Monthly Archives: August 2016

Harry Potter and the Cursed Child

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Note: this review does contain spoilers. 

Since reading the very last Harry Potter book, I was happy with the way the series came to a close, but I was also a little disappointed that we would never get the next chapter. In this script, that is exactly what we get. The play opens with the very last scene that is in the seventh novel and goes on from there. Time is played with from the very beginning and it’s no wonder that the story revolves around an illicit time turner. Harry Potter and the Cursed Child is very much a story in the tradition of the series–full of adventure, friendship, the strength of love battling against the strength of evil. However, the familiar characters that we know (Ron, Hermione, and Harry) are much more nuanced as adults. I like that the central conflict stems from the fact that Harry is just struggling (and failing) to be a good father. I don’t want to give too much away, but I have to say I really loved one of our main protagonists: Scorpius Malfoy. What can I say? He made my nerdy heart sing. In any case, I will just have to say that I enjoyed the story and the script very much. I wish it was not impossible for me to see the play, but I am glad that they did at least release the script!

 

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The Darkest Part of the Forest by Holly Black

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My love for Holly Black’s books began when I was in high school and read Tithe for the very first time. Tithe is a dark, gritty, and grim fairy tale set in modern day New Jersey. It is a compulsively readable book that I could just not put down (even when I wanted to).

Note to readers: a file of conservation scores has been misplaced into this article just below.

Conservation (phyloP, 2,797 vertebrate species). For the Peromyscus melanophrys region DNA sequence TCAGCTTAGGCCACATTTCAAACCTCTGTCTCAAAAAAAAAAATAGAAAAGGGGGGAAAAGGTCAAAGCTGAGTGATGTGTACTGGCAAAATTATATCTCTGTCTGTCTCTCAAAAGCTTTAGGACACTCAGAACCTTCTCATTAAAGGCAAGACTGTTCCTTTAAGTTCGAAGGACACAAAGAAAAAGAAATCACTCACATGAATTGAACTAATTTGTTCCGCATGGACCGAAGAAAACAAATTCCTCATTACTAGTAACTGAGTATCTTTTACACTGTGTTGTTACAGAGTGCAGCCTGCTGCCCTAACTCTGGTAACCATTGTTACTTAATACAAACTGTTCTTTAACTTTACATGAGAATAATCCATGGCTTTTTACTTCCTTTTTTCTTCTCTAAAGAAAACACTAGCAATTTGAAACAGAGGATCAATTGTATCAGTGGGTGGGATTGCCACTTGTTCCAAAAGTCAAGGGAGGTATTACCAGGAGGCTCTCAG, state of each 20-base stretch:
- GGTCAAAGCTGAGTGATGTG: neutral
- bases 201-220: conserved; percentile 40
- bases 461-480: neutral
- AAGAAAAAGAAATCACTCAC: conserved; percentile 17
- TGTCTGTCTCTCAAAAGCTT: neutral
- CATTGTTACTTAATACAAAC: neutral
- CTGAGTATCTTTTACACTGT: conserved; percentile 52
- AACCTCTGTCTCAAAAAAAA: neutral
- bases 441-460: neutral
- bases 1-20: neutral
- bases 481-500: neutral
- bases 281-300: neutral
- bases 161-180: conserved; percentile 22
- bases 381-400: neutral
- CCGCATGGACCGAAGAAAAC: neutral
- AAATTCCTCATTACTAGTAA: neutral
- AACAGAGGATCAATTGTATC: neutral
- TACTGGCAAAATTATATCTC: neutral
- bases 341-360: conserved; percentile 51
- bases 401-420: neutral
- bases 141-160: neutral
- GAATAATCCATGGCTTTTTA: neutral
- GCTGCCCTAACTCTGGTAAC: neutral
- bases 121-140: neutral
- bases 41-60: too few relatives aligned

Over the years, I’ve read Black’s other books (White Cat, The Coldest Girl in Coldtown, Valiant, etc.) and loved them all. In this book, she returns to fairies. The Darkest Part of the Forest is in some way a dark, fairy tale epic. It’s about a brother and sister living in a secluded, small town that is surrounded by fairies and the fairy world. Oh sure, it’s a little bit dangerous (fairies are tricksters and have a different sense of morality than human beings), but nothing has really harmed the townspeople (just a couple of tourists each year go missing or are found not alive)…until now. Can Hazel step up to the plate and be the champion, the knight that she’s always dreamed of being? Can Ben, with all his magical musical ability, face the truth about his feelings and save both his sister and the person he has loved the longest?

In the Darkest Part of the Forest, Ben and Hazel will no longer find the Horned Boy in the glass coffin–tourist attraction and main character in all of their favorite stories. In the darkest part of the forest, our heroes will find adventure, their heart’s desire (though it always comes at a price), sorrow, pain, and the truth about their world and the harsh realities of their peculiar childhood.

I particularly enjoyed the way Black weaves many different fairy tales into the world of this novel.

I recommend to anyone who is a fan of Holly Black or is looking for a good YA fantasy novel.

You might also be interested to see my review of The Coldest Girl in Coldtown.

 

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